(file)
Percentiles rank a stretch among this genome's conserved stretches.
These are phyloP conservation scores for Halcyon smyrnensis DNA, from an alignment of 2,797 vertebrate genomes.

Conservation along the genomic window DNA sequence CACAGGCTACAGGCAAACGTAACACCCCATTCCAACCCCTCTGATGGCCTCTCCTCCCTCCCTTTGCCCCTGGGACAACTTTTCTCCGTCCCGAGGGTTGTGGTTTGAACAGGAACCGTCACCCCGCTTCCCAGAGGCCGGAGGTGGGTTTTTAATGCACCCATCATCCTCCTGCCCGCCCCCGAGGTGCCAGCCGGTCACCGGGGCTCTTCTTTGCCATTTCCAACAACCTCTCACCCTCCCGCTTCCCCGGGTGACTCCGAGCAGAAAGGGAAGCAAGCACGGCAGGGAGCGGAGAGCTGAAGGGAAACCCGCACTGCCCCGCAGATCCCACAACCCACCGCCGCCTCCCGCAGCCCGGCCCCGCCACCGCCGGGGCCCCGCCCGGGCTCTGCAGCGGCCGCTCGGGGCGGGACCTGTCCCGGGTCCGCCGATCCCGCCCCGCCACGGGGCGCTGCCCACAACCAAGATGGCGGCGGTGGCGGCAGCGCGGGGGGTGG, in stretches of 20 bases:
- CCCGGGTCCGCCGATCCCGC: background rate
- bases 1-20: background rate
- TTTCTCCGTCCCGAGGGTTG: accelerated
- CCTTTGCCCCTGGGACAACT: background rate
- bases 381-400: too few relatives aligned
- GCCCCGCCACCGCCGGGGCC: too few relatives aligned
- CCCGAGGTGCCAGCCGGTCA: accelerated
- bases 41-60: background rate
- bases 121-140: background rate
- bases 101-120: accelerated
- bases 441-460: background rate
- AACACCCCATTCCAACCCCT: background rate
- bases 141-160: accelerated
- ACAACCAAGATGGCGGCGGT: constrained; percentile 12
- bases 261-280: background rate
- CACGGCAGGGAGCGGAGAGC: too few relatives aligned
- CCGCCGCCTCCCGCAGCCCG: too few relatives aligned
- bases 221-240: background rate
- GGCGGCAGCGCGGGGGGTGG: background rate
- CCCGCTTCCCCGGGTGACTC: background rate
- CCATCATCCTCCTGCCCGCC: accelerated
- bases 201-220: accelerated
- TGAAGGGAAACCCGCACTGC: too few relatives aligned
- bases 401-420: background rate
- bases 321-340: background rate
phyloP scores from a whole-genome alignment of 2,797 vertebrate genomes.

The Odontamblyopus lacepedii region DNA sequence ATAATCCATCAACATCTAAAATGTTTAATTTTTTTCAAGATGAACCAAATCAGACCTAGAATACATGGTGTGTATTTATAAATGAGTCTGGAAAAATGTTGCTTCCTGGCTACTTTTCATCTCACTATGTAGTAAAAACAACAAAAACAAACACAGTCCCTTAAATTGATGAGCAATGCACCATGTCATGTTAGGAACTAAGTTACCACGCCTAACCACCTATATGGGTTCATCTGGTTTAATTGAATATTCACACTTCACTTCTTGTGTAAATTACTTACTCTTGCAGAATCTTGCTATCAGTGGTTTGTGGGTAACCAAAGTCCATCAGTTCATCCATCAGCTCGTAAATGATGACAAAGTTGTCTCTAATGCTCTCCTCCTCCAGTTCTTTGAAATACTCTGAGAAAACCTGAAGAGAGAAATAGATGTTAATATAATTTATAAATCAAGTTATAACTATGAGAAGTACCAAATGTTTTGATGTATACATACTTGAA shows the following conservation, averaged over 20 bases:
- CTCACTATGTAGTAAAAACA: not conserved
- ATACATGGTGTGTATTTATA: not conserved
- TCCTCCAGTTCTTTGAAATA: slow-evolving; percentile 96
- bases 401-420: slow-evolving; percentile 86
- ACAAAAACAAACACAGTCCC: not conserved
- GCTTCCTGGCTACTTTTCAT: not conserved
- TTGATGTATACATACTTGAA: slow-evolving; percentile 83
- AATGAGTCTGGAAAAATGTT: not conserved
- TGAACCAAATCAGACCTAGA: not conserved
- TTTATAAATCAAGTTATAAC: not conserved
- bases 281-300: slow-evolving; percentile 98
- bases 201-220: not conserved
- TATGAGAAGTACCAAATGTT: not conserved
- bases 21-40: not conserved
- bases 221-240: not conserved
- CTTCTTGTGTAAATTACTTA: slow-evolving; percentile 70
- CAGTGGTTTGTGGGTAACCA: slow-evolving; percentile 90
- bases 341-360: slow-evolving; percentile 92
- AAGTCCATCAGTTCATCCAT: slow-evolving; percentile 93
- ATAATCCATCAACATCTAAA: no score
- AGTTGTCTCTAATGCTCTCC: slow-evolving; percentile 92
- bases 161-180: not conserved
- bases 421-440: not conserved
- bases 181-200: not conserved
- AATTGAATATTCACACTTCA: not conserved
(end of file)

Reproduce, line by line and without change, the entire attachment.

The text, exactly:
Percentiles rank a stretch among this genome's conserved stretches.
These are phyloP conservation scores for Halcyon smyrnensis DNA, from an alignment of 2,797 vertebrate genomes.

Conservation along the genomic window DNA sequence CACAGGCTACAGGCAAACGTAACACCCCATTCCAACCCCTCTGATGGCCTCTCCTCCCTCCCTTTGCCCCTGGGACAACTTTTCTCCGTCCCGAGGGTTGTGGTTTGAACAGGAACCGTCACCCCGCTTCCCAGAGGCCGGAGGTGGGTTTTTAATGCACCCATCATCCTCCTGCCCGCCCCCGAGGTGCCAGCCGGTCACCGGGGCTCTTCTTTGCCATTTCCAACAACCTCTCACCCTCCCGCTTCCCCGGGTGACTCCGAGCAGAAAGGGAAGCAAGCACGGCAGGGAGCGGAGAGCTGAAGGGAAACCCGCACTGCCCCGCAGATCCCACAACCCACCGCCGCCTCCCGCAGCCCGGCCCCGCCACCGCCGGGGCCCCGCCCGGGCTCTGCAGCGGCCGCTCGGGGCGGGACCTGTCCCGGGTCCGCCGATCCCGCCCCGCCACGGGGCGCTGCCCACAACCAAGATGGCGGCGGTGGCGGCAGCGCGGGGGGTGG, in stretches of 20 bases:
- CCCGGGTCCGCCGATCCCGC: background rate
- bases 1-20: background rate
- TTTCTCCGTCCCGAGGGTTG: accelerated
- CCTTTGCCCCTGGGACAACT: background rate
- bases 381-400: too few relatives aligned
- GCCCCGCCACCGCCGGGGCC: too few relatives aligned
- CCCGAGGTGCCAGCCGGTCA: accelerated
- bases 41-60: background rate
- bases 121-140: background rate
- bases 101-120: accelerated
- bases 441-460: background rate
- AACACCCCATTCCAACCCCT: background rate
- bases 141-160: accelerated
- ACAACCAAGATGGCGGCGGT: constrained; percentile 12
- bases 261-280: background rate
- CACGGCAGGGAGCGGAGAGC: too few relatives aligned
- CCGCCGCCTCCCGCAGCCCG: too few relatives aligned
- bases 221-240: background rate
- GGCGGCAGCGCGGGGGGTGG: background rate
- CCCGCTTCCCCGGGTGACTC: background rate
- CCATCATCCTCCTGCCCGCC: accelerated
- bases 201-220: accelerated
- TGAAGGGAAACCCGCACTGC: too few relatives aligned
- bases 401-420: background rate
- bases 321-340: background rate
phyloP scores from a whole-genome alignment of 2,797 vertebrate genomes.

The Odontamblyopus lacepedii region DNA sequence ATAATCCATCAACATCTAAAATGTTTAATTTTTTTCAAGATGAACCAAATCAGACCTAGAATACATGGTGTGTATTTATAAATGAGTCTGGAAAAATGTTGCTTCCTGGCTACTTTTCATCTCACTATGTAGTAAAAACAACAAAAACAAACACAGTCCCTTAAATTGATGAGCAATGCACCATGTCATGTTAGGAACTAAGTTACCACGCCTAACCACCTATATGGGTTCATCTGGTTTAATTGAATATTCACACTTCACTTCTTGTGTAAATTACTTACTCTTGCAGAATCTTGCTATCAGTGGTTTGTGGGTAACCAAAGTCCATCAGTTCATCCATCAGCTCGTAAATGATGACAAAGTTGTCTCTAATGCTCTCCTCCTCCAGTTCTTTGAAATACTCTGAGAAAACCTGAAGAGAGAAATAGATGTTAATATAATTTATAAATCAAGTTATAACTATGAGAAGTACCAAATGTTTTGATGTATACATACTTGAA shows the following conservation, averaged over 20 bases:
- CTCACTATGTAGTAAAAACA: not conserved
- ATACATGGTGTGTATTTATA: not conserved
- TCCTCCAGTTCTTTGAAATA: slow-evolving; percentile 96
- bases 401-420: slow-evolving; percentile 86
- ACAAAAACAAACACAGTCCC: not conserved
- GCTTCCTGGCTACTTTTCAT: not conserved
- TTGATGTATACATACTTGAA: slow-evolving; percentile 83
- AATGAGTCTGGAAAAATGTT: not conserved
- TGAACCAAATCAGACCTAGA: not conserved
- TTTATAAATCAAGTTATAAC: not conserved
- bases 281-300: slow-evolving; percentile 98
- bases 201-220: not conserved
- TATGAGAAGTACCAAATGTT: not conserved
- bases 21-40: not conserved
- bases 221-240: not conserved
- CTTCTTGTGTAAATTACTTA: slow-evolving; percentile 70
- CAGTGGTTTGTGGGTAACCA: slow-evolving; percentile 90
- bases 341-360: slow-evolving; percentile 92
- AAGTCCATCAGTTCATCCAT: slow-evolving; percentile 93
- ATAATCCATCAACATCTAAA: no score
- AGTTGTCTCTAATGCTCTCC: slow-evolving; percentile 92
- bases 161-180: not conserved
- bases 421-440: not conserved
- bases 181-200: not conserved
- AATTGAATATTCACACTTCA: not conserved